Donald Trump Impeachment
Donald Trump has become the third US president in history to be impeached by the House of Representatives, setting up a trial in the Senate that will decide whether he remains in office.
The House voted on two charges – that the president abused his power and that he had obstructed Congress.
Both votes fell along party lines with nearly all Democrats voting for the charges and all Republicans against.
As voting took place, President Trump was addressing a campaign rally.
He told a cheering crowd in Battle Creek, Michigan: “While we’re creating jobs and fighting for Michigan, the radical left in Congress is consumed with envy and hatred and rage, you see what’s going on.”
The White House released a statement saying that the president was “confident that he will be fully exonerated” in a Senate trial.
The proceedings on Wednesday began with members of Mr Trump’s Republican Party calling for votes on procedural issues in an effort to frustrate the process.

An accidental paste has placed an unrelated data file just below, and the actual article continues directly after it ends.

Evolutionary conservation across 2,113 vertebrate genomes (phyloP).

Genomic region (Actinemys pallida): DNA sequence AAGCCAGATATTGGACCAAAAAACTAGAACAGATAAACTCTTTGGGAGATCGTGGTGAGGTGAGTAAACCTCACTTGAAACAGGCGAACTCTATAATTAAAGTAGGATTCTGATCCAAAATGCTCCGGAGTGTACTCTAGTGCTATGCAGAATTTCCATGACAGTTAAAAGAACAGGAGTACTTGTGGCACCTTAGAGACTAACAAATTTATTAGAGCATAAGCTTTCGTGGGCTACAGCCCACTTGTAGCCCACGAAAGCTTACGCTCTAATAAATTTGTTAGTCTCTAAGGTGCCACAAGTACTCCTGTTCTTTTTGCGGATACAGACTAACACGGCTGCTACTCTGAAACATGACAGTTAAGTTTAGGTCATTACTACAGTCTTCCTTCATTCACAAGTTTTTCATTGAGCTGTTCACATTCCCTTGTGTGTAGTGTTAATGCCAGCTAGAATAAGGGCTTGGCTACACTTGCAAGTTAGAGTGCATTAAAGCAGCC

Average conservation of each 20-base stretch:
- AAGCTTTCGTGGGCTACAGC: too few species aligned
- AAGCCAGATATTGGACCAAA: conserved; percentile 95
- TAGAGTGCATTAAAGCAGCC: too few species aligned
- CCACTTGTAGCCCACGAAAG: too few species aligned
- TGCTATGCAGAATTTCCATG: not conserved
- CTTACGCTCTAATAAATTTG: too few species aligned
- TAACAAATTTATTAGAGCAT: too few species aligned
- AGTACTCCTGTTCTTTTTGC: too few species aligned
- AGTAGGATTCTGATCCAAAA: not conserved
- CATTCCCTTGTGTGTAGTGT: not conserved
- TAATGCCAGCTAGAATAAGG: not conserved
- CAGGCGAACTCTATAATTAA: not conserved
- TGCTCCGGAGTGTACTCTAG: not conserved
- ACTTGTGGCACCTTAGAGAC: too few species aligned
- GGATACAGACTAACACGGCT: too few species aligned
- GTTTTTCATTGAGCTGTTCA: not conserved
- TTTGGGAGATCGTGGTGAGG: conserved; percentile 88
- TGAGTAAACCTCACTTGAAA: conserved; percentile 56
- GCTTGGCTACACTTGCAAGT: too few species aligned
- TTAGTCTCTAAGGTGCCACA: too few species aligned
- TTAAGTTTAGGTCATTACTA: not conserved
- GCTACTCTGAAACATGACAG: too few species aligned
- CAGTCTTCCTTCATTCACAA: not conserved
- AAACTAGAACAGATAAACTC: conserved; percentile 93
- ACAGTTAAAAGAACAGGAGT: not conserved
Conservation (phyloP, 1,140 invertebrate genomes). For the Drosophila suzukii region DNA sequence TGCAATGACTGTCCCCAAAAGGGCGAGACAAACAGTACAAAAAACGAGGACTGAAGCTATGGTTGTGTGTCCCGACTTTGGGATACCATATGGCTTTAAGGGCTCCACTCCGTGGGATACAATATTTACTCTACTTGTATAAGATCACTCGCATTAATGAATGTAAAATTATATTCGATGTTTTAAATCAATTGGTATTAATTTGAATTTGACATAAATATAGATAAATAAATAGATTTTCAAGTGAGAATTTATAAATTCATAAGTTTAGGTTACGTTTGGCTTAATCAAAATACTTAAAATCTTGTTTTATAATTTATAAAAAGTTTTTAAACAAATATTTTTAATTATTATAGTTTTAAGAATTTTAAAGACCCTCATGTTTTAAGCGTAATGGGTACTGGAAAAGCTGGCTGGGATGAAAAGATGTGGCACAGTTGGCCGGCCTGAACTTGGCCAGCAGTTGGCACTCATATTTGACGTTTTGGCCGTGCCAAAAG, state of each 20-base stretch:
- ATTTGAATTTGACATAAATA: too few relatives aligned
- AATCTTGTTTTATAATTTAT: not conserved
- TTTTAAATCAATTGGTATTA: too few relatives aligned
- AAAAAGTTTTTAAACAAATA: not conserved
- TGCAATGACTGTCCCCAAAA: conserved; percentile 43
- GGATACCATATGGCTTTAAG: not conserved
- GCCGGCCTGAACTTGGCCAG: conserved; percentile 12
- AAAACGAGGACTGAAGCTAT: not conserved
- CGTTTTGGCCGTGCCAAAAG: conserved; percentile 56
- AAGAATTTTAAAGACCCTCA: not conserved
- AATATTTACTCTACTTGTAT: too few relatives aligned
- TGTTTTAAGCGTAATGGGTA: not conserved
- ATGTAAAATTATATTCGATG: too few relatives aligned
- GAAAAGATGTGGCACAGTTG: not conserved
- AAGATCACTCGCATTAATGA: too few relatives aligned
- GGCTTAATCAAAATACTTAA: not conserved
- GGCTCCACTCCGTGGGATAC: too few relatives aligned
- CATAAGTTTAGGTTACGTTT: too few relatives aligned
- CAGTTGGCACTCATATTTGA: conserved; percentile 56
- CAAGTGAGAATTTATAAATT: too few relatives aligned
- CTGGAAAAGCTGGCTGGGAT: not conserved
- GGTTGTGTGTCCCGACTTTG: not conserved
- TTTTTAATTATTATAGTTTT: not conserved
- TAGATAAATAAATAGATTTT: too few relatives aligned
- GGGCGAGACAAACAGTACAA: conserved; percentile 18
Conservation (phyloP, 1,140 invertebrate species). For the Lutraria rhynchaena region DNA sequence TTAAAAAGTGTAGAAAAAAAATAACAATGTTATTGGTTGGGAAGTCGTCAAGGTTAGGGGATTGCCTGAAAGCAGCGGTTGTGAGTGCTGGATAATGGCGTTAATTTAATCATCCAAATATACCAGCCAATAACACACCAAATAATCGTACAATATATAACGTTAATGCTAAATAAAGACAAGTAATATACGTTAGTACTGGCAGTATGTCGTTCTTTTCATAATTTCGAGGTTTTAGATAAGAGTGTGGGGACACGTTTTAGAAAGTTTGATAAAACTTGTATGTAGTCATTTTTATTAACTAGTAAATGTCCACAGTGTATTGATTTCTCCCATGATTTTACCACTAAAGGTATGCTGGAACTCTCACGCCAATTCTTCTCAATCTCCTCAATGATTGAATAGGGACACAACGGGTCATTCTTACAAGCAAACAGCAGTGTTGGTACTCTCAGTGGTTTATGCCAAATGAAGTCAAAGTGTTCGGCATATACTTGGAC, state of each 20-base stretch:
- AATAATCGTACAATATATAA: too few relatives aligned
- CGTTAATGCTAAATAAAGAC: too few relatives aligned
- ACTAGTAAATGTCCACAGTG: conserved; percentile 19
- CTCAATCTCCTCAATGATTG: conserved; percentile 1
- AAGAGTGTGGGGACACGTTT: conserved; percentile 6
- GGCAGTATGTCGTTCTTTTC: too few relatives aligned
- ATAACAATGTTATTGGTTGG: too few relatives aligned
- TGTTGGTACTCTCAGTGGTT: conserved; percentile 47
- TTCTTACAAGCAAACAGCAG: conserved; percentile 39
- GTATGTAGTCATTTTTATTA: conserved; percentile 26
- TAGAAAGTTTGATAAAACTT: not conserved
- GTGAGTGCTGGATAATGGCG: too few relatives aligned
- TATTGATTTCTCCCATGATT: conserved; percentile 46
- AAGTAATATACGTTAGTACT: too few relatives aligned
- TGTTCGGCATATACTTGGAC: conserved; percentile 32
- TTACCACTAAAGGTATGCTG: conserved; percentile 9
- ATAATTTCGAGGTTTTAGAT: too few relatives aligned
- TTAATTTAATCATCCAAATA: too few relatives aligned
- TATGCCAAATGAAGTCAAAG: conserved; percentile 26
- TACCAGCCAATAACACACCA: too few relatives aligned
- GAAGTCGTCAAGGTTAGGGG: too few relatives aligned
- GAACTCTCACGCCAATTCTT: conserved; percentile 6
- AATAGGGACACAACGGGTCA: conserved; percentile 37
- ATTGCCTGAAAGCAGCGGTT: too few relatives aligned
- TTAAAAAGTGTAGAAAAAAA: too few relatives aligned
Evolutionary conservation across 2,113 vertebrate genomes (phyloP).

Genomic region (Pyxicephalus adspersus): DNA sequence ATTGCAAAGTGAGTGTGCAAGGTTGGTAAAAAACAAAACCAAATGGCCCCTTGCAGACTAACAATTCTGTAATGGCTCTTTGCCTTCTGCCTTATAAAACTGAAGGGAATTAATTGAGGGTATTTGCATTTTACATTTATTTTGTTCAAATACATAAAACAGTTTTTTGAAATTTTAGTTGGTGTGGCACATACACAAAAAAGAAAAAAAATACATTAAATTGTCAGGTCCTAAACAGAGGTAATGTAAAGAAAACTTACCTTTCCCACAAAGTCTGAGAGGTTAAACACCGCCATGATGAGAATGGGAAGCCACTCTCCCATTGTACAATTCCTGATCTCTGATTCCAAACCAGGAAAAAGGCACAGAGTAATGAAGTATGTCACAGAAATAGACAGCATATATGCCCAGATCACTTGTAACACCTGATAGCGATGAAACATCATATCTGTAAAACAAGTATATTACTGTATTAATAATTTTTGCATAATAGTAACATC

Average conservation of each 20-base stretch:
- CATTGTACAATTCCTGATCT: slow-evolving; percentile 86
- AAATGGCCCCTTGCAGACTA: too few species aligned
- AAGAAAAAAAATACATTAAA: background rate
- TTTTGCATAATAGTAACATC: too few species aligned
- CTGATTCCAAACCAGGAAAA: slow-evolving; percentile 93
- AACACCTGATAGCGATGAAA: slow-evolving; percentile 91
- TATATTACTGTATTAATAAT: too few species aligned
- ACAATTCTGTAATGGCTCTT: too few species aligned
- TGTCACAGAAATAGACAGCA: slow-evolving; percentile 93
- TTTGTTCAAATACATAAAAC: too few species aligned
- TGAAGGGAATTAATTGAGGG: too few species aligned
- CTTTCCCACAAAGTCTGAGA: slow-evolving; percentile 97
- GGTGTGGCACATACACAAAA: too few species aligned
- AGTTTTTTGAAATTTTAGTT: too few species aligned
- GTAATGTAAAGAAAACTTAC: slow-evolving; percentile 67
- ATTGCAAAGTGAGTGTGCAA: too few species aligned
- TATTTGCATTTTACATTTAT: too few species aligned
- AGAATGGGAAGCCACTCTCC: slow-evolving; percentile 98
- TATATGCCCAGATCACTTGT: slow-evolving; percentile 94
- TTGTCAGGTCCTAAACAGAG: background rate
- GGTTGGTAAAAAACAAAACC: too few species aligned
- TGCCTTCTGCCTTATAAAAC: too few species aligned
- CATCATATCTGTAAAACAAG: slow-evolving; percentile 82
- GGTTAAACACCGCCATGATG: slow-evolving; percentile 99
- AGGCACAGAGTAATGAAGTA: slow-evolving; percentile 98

That was followed by a vote on the rules to be set out for the impeachment, which kicked off 10 hours of partisan debate on the merits of the two impeachment charges against President Trump.
At about 20:30 local time (01:30 GMT), the House called for votes on the two charges: first, abuse of power, stemming from Mr Trump’s alleged attempt to pressure Ukraine to announce investigations into his Democratic political rival, Joe Biden; and second, obstruction of Congress, because the president allegedly refused to co-operate with the impeachment inquiry, withholding documentary evidence and barring his key aides from giving evidence.
The vote for the first article of impeachment, abuse of power, was passed 230-197 and the second, for obstruction of Congress, 229-198.
Being impeached places Donald Trump alongside only two other presidents in the nation’s history – Andrew Johnson and Bill Clinton – and sets up a trial in the Senate for his presidency.